There are few things as invigorating as taking a turn around the block after dinner. Or as refreshing as spending a lazy Sunday afternoon strolling through the park with your sweetheart.
It just feels good to be outside and moving.
But what if I told you making one small tweak to your regular routine could slash your risk of an early death up to 24 percent?
I’m betting you’d want to know what it is.
Researchers at the University of Sydney analyzed data from 50,225 walkers from 11 different population-based surveys in England and Scotland. And as you might expect, the scientists found walking more is associated with living longer.
But what the researchers discovered about walking pace stunned everyone.
If you bump up your slow stroll to an average walking pace, you could slash your risk for dying early from any cause by 20 percent.
Raise walking pace and reduce death risk
And that’s not all. When the researchers dug deeper, they uncovered numbers that are even more impressive. Folks who walked at an average pace had a 21 percent lower risk of dying from heart disease than those who walked slowly.
Fast walkers (generally 3.1 to 4.3 miles per hour) made out even better. They slashed their heart death risk by 24 percent.
And while those results are impressive, they get even better if you’re a senior.
Survey volunteers who were 60 or older had a 46 percent lowered risk of dying from heart disease if they kept up an average walking pace. Meanwhile fast walkers had an incredible 53 percent lower risk.
And the great news is even if you’re not in the best of shape the benefits for picking up your pace a bit remain. In other words, simply speeding up how fast you’re walking could literally be all it takes to significantly extend your life.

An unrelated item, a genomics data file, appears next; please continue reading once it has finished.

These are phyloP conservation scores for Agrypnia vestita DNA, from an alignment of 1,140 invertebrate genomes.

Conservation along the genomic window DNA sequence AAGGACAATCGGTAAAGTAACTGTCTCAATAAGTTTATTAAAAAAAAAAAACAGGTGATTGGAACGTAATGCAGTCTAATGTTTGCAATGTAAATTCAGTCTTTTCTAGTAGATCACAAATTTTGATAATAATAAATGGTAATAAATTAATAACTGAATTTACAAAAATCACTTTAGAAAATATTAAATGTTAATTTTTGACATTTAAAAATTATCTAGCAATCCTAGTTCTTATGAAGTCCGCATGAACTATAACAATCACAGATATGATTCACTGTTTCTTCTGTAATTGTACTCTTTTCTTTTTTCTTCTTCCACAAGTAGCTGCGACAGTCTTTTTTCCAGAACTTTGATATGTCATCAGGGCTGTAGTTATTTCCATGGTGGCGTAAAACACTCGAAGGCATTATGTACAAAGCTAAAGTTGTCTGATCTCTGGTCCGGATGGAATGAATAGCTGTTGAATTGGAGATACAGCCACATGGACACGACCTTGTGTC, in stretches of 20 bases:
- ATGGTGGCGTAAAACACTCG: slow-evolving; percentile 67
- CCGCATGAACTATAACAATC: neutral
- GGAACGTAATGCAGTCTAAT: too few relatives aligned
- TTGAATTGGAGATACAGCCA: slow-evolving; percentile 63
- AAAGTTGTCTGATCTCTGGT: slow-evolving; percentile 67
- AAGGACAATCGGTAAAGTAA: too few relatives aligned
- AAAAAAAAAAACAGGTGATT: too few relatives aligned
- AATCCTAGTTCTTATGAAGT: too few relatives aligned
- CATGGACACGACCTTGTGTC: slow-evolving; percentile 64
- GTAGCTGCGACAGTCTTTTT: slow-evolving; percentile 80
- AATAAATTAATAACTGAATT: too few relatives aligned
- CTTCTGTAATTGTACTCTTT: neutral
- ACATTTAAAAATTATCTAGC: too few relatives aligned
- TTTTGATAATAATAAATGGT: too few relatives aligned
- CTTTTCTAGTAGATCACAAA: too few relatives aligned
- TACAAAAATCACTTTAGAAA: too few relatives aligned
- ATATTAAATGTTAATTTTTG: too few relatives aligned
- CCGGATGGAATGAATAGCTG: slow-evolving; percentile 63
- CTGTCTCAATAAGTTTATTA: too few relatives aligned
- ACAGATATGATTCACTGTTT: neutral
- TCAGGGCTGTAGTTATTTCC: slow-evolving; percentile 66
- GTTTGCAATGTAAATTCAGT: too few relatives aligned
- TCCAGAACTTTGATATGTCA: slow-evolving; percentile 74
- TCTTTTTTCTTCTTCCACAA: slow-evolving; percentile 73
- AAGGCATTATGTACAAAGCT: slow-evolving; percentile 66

Ready to get started?
Monitoring your walking pace
Some fitness trackers have a feature that allows you to estimate your speed. But if you don’t have one—or yours doesn’t measure speed—you can still get an idea if your pace is fast enough.
If you have a smartphone, you can download an app such as MapMyWalk or Walkmeter to clock your pace. But keep in mind, these apps use satellites to track your speed. Which means you might have trouble if you happen to walk in an area with lots of tall buildings.
But the simplest way of all to make sure you’re maintaining a brisk pace, is to check in with your body. If you’re slightly out of breath or sweaty when you keep up a steady pace you’re likely walking fast enough according to experts.
And, of course, a regular walking habit has other benefits too. Walking can help you manage your blood sugar and weight, as well as support your bone health.
Improve results by walking the RIGHT way
But to get the most out of your walking make sure you are doing it the right way.
1. Dress the part:
Comfortable clothing and the right shoes will make any walk better. Dress in breathable roomy clothing which won’t restrict your movement or make you hot. And make sure to wear supportive walking shoes.
You should have enough room to wiggle your toes and not have any annoying pressure points. But avoid a shoe that’s too loose which can cause blisters or increase your risk of falling. And plan to replace your shoes every three to six months.
2. Pay attention to posture:
You probably don’t pay much attention to your walking. You just get up and go. But poor walking posture can keep you from getting the most out of your walks. And even worse, it can lead to pain or injuries.
- Avoid a rounded back, stand up straight with shoulders squared
- Take even strides, heel hitting the ground first and pushing off with your toes
- Keep your arms bent at a 90 degree angle, allowing them to swing freely
- Keep your neck, back and shoulder muscles relaxed, but tighten your tummy
You’ll find adopting the right posture helps keep you from tiring out too quickly, even at your new faster speed.
It turns out living longer and stronger couldn’t be easier. Simply pick up your walking pace starting today.
She is an advocate of self-education and is passionate about the power of group knowledge sharing, like the kind found right here on HealthierTalk.com. Alice loves to share her views on holistic and natural healing as well as her, sometimes contentious, thoughts on the profit-driven inner workings of traditional medicine.
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